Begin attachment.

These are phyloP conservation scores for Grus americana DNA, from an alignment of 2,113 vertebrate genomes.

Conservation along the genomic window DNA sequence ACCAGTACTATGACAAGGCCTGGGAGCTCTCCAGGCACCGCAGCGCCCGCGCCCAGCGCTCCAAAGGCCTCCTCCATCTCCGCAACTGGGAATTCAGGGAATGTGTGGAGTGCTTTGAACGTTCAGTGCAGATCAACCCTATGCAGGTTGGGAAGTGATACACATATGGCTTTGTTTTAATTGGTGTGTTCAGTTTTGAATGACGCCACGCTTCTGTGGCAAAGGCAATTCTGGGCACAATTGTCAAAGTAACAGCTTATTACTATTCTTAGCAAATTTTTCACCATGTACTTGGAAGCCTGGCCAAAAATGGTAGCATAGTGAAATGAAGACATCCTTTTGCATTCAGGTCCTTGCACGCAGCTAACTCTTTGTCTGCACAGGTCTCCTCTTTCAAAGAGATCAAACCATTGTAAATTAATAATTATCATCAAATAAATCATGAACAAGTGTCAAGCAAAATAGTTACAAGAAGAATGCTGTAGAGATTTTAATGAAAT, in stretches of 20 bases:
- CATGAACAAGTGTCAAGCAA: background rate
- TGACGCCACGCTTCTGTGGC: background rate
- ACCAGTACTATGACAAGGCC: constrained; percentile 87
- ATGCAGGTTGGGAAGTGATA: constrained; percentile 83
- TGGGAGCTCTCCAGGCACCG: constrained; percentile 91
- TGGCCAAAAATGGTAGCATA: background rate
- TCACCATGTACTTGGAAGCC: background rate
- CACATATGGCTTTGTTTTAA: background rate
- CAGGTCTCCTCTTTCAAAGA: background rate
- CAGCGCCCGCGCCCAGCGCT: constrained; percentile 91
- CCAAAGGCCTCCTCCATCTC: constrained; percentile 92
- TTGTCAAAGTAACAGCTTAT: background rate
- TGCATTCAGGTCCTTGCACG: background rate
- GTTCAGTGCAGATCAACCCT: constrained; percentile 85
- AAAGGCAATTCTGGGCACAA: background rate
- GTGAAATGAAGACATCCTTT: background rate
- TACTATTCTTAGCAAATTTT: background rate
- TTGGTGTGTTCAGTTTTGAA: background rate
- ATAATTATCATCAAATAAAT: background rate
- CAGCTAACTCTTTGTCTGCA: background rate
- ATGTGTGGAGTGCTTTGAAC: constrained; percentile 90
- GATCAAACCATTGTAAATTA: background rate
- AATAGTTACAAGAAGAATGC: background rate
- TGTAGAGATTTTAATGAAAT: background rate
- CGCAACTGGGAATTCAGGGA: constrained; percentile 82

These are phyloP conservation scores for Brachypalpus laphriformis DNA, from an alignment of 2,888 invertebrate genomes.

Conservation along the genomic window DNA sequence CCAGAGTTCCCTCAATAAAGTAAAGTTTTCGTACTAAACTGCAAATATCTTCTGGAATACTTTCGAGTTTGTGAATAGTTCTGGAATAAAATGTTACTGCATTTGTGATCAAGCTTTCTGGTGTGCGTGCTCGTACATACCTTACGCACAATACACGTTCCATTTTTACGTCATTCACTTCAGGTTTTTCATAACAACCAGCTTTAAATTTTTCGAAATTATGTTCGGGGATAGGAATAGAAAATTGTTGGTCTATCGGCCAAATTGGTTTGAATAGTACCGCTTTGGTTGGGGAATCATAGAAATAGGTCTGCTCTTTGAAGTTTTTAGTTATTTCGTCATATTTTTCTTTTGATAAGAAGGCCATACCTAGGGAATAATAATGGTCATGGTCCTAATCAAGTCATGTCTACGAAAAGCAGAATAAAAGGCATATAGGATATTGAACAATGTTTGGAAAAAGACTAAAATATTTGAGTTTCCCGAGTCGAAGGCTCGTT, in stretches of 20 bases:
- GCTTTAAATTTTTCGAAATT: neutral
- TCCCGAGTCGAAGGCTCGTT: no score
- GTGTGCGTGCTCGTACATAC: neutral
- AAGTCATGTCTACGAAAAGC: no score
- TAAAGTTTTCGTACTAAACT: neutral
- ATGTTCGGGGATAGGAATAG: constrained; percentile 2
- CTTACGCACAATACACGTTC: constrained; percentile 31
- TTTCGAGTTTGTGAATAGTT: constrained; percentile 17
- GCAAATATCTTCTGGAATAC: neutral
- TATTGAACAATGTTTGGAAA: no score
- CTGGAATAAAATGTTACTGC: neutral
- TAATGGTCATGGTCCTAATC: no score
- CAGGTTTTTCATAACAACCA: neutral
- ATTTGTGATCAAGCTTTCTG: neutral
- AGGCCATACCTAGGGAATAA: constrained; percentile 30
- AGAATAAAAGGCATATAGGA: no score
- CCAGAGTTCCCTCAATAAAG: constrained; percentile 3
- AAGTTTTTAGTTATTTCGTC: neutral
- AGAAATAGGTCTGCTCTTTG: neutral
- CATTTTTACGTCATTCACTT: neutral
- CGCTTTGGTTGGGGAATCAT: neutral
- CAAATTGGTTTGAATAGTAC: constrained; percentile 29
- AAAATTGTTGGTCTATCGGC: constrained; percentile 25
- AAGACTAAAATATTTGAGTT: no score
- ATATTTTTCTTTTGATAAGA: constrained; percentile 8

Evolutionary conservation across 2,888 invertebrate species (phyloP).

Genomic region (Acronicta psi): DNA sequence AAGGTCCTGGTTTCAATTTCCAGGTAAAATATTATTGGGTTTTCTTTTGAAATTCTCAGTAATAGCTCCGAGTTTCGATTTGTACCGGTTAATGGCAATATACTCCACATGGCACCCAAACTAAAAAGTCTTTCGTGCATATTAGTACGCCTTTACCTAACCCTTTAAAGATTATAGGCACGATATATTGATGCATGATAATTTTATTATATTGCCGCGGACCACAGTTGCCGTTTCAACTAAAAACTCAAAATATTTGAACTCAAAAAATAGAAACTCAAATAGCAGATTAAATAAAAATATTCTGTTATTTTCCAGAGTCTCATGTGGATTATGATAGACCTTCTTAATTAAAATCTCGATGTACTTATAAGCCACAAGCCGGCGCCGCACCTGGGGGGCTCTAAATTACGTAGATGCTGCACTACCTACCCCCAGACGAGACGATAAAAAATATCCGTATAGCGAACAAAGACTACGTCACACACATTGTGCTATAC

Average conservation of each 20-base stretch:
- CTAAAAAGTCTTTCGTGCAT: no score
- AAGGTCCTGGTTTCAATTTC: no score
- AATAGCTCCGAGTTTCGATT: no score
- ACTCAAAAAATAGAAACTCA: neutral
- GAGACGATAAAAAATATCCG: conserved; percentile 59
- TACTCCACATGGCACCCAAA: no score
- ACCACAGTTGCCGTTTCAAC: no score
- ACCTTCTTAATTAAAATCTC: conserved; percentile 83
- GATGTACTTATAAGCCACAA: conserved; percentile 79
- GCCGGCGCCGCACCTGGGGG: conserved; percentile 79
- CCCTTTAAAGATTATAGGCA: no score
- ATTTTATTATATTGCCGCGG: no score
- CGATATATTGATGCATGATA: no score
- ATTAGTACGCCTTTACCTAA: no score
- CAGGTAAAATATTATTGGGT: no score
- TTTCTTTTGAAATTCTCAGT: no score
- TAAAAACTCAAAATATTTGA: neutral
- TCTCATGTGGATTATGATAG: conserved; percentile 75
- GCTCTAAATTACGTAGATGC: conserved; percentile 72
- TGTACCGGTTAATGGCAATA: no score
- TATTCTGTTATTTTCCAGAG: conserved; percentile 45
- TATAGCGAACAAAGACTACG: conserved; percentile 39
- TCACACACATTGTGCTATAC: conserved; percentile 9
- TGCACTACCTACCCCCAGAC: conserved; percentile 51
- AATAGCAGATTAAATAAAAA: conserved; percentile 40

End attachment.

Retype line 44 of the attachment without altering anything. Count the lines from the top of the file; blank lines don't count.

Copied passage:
- AGGCCATACCTAGGGAATAA: constrained; percentile 30